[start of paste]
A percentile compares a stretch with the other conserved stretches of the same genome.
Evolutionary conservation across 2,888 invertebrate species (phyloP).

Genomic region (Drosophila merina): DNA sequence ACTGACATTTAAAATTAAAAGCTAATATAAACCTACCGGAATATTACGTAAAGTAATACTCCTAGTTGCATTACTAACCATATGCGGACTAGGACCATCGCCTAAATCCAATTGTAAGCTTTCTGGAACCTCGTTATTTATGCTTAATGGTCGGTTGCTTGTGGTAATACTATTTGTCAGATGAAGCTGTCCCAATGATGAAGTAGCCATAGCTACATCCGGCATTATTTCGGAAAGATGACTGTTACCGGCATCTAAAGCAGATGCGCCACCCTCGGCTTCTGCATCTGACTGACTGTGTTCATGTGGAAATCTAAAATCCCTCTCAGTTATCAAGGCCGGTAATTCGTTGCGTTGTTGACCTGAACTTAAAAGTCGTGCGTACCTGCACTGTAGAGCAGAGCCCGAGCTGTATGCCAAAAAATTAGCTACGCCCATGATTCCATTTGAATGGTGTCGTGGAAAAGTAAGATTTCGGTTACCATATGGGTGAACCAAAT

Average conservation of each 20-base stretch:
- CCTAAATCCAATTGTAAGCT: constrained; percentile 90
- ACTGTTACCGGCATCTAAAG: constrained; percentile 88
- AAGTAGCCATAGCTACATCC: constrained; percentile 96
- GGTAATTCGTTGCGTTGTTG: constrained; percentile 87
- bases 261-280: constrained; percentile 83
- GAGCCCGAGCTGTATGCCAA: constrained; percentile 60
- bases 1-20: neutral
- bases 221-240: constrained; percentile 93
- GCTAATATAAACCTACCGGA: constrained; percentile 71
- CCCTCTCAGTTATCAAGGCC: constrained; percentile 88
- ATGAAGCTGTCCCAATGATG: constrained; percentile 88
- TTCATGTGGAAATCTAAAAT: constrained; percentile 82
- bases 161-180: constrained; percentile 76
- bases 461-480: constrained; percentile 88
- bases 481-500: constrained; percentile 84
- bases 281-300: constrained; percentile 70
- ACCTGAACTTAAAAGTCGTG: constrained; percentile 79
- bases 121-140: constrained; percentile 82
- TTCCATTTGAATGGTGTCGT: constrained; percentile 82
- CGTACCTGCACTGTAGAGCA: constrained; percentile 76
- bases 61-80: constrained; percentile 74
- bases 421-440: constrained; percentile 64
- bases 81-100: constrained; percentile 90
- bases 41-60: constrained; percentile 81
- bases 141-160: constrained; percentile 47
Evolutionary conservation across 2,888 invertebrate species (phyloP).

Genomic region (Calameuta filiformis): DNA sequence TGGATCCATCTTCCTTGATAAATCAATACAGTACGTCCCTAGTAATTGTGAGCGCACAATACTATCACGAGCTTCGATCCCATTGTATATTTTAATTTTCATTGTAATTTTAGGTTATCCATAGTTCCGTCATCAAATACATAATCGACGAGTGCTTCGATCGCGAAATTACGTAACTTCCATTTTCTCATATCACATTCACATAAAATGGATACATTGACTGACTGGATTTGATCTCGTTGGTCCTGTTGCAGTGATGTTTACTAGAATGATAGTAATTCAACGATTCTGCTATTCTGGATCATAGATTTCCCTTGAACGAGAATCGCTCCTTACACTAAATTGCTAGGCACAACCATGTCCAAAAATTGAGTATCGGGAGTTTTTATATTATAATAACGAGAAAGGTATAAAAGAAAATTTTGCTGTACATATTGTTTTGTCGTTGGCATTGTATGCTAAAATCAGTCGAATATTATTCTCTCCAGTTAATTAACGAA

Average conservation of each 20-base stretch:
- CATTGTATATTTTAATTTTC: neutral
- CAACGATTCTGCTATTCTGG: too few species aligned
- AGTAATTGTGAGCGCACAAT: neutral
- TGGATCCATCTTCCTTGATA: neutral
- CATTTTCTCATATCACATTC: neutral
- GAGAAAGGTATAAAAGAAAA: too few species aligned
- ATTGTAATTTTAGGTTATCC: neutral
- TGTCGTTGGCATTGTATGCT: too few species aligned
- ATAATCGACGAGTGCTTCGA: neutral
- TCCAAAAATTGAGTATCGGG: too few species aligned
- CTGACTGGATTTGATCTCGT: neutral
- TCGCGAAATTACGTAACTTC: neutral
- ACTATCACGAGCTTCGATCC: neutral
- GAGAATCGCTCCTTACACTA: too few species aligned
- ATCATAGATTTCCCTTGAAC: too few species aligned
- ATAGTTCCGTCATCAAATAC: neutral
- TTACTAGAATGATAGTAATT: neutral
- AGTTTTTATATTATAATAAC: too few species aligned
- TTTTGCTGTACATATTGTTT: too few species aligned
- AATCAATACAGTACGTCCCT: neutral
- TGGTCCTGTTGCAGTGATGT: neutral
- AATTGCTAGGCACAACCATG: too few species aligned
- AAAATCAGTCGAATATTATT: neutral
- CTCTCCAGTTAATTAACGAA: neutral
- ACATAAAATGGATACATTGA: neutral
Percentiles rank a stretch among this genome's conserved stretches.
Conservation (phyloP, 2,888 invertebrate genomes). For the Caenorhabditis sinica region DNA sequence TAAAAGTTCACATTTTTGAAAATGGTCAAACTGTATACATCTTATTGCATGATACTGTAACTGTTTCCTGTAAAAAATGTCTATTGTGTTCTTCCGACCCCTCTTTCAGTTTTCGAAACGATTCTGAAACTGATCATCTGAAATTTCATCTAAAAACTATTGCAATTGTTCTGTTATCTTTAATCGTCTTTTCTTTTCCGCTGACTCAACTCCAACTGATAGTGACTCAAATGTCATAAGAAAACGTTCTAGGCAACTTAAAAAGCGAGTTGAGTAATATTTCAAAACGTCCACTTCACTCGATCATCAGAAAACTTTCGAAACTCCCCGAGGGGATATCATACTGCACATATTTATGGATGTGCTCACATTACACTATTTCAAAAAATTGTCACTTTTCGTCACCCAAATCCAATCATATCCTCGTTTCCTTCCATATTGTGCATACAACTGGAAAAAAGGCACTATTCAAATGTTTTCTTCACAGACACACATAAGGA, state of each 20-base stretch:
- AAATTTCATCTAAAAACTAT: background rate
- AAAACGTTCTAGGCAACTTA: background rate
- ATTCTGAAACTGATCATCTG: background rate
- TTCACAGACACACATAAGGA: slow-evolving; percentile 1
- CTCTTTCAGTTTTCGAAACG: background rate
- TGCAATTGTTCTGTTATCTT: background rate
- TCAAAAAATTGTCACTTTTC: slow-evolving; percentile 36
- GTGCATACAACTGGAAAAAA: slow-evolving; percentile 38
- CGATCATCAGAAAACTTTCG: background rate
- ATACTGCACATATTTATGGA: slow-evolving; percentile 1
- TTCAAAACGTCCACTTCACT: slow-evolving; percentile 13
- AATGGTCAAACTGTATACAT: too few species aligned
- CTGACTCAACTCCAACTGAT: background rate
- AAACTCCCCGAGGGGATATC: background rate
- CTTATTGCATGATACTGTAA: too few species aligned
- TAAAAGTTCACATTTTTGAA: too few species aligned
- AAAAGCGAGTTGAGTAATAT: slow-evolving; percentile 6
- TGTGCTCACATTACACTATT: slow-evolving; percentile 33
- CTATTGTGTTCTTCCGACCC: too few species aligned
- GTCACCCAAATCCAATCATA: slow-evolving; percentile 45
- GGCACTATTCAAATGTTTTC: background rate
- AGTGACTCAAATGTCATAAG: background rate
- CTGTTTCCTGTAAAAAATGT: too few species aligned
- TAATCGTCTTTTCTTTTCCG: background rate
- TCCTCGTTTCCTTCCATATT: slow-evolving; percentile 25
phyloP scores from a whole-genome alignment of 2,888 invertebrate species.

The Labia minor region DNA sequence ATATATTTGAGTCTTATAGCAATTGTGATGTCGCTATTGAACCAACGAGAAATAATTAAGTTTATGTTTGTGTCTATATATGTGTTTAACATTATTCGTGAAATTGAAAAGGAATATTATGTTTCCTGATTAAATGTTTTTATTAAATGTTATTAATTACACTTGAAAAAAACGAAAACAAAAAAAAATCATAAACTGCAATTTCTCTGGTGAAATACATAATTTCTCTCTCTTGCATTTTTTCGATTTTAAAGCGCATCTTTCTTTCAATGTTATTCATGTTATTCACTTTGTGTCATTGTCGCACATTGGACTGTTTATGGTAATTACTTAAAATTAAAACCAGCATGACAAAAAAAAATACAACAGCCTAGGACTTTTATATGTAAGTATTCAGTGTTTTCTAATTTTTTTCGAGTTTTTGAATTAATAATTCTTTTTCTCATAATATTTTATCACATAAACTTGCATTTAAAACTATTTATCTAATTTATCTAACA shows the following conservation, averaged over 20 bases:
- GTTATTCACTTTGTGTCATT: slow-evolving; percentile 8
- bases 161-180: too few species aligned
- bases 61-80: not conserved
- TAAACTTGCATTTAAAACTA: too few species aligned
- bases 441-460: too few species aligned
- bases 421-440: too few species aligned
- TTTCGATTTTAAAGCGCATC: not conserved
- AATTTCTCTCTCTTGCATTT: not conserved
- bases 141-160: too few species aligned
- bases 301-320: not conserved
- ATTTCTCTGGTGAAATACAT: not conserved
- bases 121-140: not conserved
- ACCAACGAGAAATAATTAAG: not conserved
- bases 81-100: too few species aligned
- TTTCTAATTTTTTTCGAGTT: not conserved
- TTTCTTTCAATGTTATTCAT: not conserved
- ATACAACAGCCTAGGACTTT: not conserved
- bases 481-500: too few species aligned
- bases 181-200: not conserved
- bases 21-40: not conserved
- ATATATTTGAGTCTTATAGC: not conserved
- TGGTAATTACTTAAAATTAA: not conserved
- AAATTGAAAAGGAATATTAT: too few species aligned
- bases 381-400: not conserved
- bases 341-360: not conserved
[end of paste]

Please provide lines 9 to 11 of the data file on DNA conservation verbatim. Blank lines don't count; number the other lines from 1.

- bases 261-280: constrained; percentile 83
- GAGCCCGAGCTGTATGCCAA: constrained; percentile 60
- bases 1-20: neutral